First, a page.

Accidental Racism: The Elephant in the Room
No matter how honestly you can proclaim that you are an open-minded being who sees the world’s citizens as equal, chances are you sometimes can’t help but experience a mild twang of hesitation or apprehension when you encounter someone from a background wildly different to yours. Maybe you are unsure of what is and isn’t culturally sensitive conversation material; maybe you can’t help but feel sorry for them; maybe you feel intimated. You know these feelings are irrational, and you would probably never dare admit to such – dare I say it – racism (unless of course you’re a parochial xenophobe who thinks Pauline Hanson has some good ideas), but they exist nonetheless.
When you travel, you will often find you lapse into a friendship group comprised of people you meet from your own country. You can try to avoid it, but it tends to be inevitable. I guess you could call it national magnetism: Norwegians travel with Norwegians, Brazilians travel with Brazilians and Kiwis travel with Kiwis. You can relate to them comfortably, knowing you have a shared sense of humour, a shared history and shared points of cultural reference. Being Australian myself, I can definitely appreciate the simple comforts that come with being amongst my own kind – for instance, being able to say “cunt” out loud without anyone flinching.
But it wasn’t until recently that I began to pinpoint the reasons behind this phenomenon.
Whilst in Cambodia, I couldn’t help but feel like complete fuckwit whenever I was being touted around in a tuktuk. I was unable to bring myself to get a massage, a manicure or a happy ending, despite the fact that I’d have to no problem paying for such services back home. I felt condescending when I tipped anyone, and like an arsehole when I didn’t.
But one day, when the Phnom Penh heat proved too fiery for my vampiric skin, I flagged a tuktuk and directed it home. My driver was evidently more baked than Betty Crocker, and swerved through the traffic at a snail’s pace whistling Kid Cudi’s Pursuit of Happiness. By the time he dropped me off, we were both in hysterics and he offered me a joint to share with him despite neither of us speaking a word of the same language. Just like that, my inhibitions dissolved and I realised that he was just a regular stoner kid just like most boys I know whom I didn’t need to worry about exploiting or offending or feeling sorry for.
I’ve come to realisations like this twice before experience – the realisation of a common normality. The first time, I was in the Peruvian Amazon when a woman from a jungle-dwelling tribe who lived off the land (no seriously – her kid had typhoid or something similarly hectic and she just fed it some tree sap) invited me to a party where they blasted Pitbull all night. I fucking love Pitbull. The second time, I was in Ha’long Bay and a woman who resided in a floating village hundreds of kilometres from the mainland told me how good she was at Singstar, and that the reason she had so many children was because her and her husband get so bored bobbing around 24/7 that they just fuck all the time. Definitely relatable.
It all comes down to the bonding that accompanies a shared experience. It’s the same reason all those stupid Facebook pages used to get so many likes: Sleeping with a pillow between your legs, Getting so Drunk you have to close one eye and I secretly like the smell of cow pats (okay, maybe that’s just me). There is so much joy when you realise that you are not the only one that does something, and with that realisation comes the ability to relate. And it is the inability to relate that is the root of all racism.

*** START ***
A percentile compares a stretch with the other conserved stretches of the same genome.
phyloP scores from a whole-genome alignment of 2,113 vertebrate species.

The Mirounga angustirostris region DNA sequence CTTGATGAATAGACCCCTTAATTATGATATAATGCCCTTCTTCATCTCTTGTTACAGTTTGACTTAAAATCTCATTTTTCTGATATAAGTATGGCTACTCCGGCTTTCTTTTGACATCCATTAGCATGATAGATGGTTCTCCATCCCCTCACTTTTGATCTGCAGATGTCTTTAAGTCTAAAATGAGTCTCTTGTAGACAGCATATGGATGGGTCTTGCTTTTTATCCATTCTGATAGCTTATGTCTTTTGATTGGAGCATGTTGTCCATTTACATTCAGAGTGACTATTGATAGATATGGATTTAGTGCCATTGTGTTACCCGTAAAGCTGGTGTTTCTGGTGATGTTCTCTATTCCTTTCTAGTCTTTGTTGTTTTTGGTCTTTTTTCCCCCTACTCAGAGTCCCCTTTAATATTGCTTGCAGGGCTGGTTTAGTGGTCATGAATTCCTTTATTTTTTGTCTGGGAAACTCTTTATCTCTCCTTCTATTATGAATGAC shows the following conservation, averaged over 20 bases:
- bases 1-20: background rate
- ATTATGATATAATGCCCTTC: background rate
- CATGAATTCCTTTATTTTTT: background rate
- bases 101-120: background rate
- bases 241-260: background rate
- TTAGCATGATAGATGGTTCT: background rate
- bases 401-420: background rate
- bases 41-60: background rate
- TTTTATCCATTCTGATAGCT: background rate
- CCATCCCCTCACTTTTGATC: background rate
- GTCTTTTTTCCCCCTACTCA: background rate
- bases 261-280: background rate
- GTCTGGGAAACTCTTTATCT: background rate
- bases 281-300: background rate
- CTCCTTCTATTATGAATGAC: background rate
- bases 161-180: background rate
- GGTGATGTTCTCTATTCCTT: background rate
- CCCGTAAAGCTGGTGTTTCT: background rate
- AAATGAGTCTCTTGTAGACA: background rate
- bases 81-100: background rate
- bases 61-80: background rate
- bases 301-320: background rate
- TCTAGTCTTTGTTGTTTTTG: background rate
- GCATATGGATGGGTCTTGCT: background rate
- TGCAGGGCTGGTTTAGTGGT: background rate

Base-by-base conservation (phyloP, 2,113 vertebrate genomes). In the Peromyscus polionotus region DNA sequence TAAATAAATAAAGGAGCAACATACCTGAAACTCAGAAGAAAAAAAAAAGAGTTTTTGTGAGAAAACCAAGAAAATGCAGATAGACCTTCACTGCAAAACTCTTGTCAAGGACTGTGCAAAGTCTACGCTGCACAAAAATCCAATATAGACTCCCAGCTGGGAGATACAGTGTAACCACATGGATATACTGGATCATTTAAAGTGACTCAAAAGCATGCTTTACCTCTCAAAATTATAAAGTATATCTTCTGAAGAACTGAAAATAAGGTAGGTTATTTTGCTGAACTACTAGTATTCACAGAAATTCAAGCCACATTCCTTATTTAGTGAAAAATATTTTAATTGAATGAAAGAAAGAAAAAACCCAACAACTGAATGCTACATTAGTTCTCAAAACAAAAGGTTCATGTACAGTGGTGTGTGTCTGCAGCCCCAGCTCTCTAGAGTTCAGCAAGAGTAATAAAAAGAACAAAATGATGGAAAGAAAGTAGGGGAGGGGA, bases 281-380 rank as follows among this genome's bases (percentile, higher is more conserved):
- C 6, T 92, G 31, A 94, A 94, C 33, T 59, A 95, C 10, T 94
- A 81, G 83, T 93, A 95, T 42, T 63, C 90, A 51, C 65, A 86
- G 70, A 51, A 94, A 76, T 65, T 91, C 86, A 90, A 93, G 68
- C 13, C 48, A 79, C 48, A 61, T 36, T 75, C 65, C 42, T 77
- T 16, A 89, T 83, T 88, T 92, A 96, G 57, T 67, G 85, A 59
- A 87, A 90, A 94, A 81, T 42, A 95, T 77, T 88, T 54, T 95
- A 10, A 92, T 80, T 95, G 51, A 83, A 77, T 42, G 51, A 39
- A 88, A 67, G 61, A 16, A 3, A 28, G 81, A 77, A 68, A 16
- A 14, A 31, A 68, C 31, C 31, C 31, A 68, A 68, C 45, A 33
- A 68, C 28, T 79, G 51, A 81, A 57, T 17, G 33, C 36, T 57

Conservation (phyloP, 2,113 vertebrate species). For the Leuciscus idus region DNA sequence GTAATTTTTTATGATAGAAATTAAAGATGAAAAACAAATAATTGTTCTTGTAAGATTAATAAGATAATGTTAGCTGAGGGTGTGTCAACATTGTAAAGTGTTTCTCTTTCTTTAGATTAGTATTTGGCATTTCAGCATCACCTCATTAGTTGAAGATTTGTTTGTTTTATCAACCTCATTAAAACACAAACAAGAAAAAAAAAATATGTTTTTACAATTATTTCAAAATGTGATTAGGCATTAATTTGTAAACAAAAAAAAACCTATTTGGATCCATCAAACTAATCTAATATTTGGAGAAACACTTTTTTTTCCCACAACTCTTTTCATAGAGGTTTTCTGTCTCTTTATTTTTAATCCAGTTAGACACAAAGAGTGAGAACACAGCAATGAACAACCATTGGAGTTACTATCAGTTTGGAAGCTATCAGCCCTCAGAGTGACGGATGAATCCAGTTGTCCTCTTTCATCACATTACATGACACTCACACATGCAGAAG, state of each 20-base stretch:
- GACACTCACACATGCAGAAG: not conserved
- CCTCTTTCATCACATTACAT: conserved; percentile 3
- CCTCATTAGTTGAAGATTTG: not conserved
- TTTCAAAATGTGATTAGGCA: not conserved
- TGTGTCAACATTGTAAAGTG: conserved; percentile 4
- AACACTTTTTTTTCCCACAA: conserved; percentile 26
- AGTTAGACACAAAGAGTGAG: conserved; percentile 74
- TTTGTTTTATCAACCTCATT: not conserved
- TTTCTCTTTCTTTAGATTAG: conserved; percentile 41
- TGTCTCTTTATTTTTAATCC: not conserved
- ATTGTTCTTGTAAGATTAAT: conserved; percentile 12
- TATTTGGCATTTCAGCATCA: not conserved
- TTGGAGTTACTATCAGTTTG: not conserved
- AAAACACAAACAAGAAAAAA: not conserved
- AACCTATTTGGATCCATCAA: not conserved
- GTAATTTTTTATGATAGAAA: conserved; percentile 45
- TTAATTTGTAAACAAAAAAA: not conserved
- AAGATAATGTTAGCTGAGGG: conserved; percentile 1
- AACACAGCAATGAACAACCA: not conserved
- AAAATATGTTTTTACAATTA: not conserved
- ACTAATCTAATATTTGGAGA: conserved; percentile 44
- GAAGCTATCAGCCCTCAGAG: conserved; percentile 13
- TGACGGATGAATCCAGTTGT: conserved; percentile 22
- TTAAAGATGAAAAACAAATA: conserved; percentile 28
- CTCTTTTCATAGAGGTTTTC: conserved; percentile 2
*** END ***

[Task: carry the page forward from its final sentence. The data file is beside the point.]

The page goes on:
A Melbourne man – Christos Tsiolkas – recently wrote an essay cementing the truth of this theory in my mind. He was exploring the prejudices that exist in Australia towards refugees, and was searching for a means of breaking down barriers in the fringe suburbs (which he admittedly kind of wrote off as philistine wastelands – a massive generalisation). He spoke of his first visit to the Asylum Seeker Resource Centre, where he noticed a group of five young Middle Eastern men squatting and having a conversation outside. Without being able to stop himself, and full of shame for doing so, he tensed up and tried to not look them in the eye, despite the fact that they were doing nothing menacing. Later, he sat in a café and watched a young Afghan man on the table across from him flicking through a magazine. On occasion, the man would look up from what he was reading to check out the attractive woman Tsiolkas was dining with.
“That small human moment – the universality and ubiquity of human desire – [flustered] me,” he said, as all of a sudden any trepidation he felt towards the man dissolved. “All it [took] was one glimpse of an innocent expression of human desire to make the scaffolding fall away.” He wanted to laugh at the ridiculousness of his previous reservations. Despite their different backgrounds, there was no actual difference between the pair. They were both just men – men who enjoy a cheeky perve whenever the opportunity arises.
And that, dear hobos, is all it takes. So next time you inadvertently catch yourself avoiding eye contact, conversation or contact with someone foreign, don’t feel ashamed and suppress the feeling: address it. Look for that sliver of sameness, some hint of universal normality, and acknowledge it. That is how we will end racism – accidental and otherwise.
Gemma Clarke is the editor-in-chief of Global Hobo. She spends her time contracting tinea in foreign countries, taking afternoon naps in her van and drinking red wine through a (bamboo) straw.